Two people close to me have lost loved ones this past week. One has lost his wife of 24 years. The other a sister-in-law married to a beloved brother. Both within a couple of weeks of what is considered to be a joyous time of year. Think on that for a moment.
Joy can seem particularly fleeting for many of us despite the fact that in large measure, all is well. Imagine how fleeting it must be to those experiencing the death of a dear family member, especially this time of year. The pain must be near intolerable.
Into that pain steps Charlie Lehardy with yet another beautiful, and timely, post:
Christmas is a season filled with words. Harried store clerks try to smile as they offer season’s greetings. Familiar carols ring through the malls, retelling the ancient story of an unplanned birth on a dark Judean night, where a company of angels filled the midnight silence with music, and an announcement of good news and great joy. These angels did not merely dazzle their audience with a stunning light show, but they spoke, using the local dialect. They communicated and were understood, and the words they spoke launched the stunned shepherds on a hunt for this remarkable baby.
As Christmas approaches, I remember words spoken by aunts and uncles and grandparents, loved ones who have been gone many years now. This season of joy is tinged with sadness for many as we sometimes find ourselves separated from those we love, whose voices and words we cannot hear no matter how much we wish we could change the circumstances that have driven us apart.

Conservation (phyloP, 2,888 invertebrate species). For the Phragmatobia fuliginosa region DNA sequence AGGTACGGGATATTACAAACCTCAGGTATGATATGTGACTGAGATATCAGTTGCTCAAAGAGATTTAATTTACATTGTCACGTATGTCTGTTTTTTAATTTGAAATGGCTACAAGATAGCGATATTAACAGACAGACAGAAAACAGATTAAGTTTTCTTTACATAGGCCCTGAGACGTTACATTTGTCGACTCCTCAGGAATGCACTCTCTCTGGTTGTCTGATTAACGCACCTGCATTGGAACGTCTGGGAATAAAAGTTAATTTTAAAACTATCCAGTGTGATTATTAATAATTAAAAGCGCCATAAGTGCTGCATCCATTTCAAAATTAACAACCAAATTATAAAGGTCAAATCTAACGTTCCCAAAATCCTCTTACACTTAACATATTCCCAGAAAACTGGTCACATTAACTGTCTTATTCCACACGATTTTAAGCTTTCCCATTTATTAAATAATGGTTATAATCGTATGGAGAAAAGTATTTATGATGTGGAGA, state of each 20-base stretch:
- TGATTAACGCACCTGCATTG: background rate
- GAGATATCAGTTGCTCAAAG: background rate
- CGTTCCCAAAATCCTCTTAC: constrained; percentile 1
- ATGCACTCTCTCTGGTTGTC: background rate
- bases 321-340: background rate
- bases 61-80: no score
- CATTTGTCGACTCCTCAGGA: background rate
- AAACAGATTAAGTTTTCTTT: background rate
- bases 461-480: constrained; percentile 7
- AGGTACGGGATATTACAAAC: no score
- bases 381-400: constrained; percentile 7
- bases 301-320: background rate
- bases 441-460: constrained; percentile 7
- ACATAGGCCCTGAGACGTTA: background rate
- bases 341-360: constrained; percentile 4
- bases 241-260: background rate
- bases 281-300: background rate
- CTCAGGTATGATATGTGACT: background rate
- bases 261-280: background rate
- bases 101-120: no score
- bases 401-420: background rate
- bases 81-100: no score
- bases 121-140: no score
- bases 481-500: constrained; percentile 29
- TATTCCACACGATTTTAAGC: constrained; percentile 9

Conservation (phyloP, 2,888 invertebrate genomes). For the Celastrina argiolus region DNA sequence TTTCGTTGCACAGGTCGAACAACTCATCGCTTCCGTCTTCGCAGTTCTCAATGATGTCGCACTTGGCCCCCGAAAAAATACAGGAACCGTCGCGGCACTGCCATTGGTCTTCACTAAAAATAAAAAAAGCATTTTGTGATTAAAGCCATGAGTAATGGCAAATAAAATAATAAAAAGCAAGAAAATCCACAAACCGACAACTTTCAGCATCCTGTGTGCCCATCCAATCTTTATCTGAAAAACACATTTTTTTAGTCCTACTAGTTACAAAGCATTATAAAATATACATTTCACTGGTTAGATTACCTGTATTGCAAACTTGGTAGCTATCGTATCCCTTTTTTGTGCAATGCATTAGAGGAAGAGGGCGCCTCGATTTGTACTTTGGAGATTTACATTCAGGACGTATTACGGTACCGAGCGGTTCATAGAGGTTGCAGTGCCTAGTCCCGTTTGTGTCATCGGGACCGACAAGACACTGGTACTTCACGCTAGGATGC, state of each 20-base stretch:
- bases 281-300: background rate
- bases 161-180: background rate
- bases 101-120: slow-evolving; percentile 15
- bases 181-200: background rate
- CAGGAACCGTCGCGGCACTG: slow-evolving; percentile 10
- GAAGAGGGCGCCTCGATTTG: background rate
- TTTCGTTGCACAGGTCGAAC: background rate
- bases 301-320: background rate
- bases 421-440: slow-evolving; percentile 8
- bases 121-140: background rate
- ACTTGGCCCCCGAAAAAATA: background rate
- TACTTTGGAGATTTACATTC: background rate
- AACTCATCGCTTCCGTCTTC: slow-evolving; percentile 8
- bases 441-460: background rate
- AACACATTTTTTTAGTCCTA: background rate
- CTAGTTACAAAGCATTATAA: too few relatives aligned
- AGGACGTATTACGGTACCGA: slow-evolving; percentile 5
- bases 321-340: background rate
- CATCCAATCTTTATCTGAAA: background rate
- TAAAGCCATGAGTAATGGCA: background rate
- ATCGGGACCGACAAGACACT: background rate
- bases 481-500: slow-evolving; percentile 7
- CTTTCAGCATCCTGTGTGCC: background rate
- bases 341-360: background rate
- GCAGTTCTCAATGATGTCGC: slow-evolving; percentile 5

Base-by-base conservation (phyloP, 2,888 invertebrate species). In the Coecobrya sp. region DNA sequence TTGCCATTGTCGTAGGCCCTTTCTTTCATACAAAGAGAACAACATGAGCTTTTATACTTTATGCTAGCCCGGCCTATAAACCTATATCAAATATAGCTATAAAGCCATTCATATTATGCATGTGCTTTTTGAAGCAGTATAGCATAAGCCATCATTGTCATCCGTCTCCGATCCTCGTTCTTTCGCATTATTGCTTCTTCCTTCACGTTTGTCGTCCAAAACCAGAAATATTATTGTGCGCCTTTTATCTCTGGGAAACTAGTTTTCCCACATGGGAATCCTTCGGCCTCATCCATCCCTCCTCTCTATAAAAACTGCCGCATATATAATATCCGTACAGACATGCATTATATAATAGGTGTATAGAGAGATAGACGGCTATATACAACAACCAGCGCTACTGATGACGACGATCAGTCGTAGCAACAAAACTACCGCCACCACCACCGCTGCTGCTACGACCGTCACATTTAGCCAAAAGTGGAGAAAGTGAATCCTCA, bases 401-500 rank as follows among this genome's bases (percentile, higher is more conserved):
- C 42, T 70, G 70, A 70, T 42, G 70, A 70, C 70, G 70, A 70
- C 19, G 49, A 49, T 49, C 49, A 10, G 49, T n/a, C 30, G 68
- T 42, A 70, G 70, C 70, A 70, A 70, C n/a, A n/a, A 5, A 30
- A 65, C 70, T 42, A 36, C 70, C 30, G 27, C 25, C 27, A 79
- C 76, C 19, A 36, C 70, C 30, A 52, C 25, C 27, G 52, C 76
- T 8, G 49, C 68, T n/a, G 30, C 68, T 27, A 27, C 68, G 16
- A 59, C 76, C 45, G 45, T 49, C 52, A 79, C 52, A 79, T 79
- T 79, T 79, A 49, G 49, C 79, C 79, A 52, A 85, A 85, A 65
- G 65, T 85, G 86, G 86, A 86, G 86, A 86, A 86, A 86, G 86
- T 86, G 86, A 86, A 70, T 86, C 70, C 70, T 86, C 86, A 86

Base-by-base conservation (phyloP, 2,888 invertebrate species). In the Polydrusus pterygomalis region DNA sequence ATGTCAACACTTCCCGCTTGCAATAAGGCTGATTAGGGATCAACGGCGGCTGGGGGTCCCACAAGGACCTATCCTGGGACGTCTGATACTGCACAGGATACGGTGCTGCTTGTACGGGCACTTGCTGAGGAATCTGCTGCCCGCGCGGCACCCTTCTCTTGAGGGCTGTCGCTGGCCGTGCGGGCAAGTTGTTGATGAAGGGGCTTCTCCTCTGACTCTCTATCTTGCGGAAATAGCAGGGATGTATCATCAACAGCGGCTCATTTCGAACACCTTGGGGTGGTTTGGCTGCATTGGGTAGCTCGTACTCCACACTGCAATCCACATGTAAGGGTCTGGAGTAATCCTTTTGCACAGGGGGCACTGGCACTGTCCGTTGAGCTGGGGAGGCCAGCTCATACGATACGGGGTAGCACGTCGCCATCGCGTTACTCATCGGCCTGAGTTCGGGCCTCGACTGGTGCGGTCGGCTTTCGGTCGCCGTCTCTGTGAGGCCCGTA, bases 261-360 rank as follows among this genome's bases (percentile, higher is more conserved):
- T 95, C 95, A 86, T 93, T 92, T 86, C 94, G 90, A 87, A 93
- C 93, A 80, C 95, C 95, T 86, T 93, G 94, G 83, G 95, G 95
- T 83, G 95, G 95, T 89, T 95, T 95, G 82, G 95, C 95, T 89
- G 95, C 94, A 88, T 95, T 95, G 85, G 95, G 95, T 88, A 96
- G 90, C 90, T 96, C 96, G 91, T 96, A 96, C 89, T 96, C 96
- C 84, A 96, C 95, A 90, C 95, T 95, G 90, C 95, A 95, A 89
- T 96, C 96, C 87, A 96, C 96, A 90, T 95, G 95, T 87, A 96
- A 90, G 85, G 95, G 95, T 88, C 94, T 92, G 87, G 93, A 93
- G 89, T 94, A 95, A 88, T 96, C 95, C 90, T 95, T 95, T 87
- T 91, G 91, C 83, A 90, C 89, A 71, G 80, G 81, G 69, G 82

It’s why the season can be melancholy, as words and memories threaten to overshadow that small, remarkable word spoken by the angels in the dark of night: joy. Christmas rightly understood is all about the joy that wells up as we realize that God our Father and Creator has reached out to us in love through this child whose birth we celebrate each December.
The God who created us whispers to us that he loves us, that he has not forgotten us, that he himself has joined us in history, joined us in the harshest darkness of our winter nights to speak of the possibility, the reality, of joy.
All who, like those befuddled shepherds, have gone searching for the child born in Bethlehem have discovered joy at the end of their quest. May you, too, experience the joy of Christ this Christmas season.
I pray for all experiencing a season of melancholy and hope that in the midst of the longing, the sadness, the emptiness, the love of Christ will reach down in merciful gentleness and restore a sense of hope and, yes, despite the current darkness, rekindle the possibility, the reality of true joy.
God's peace and His joy to you Eddie, and to you Juan.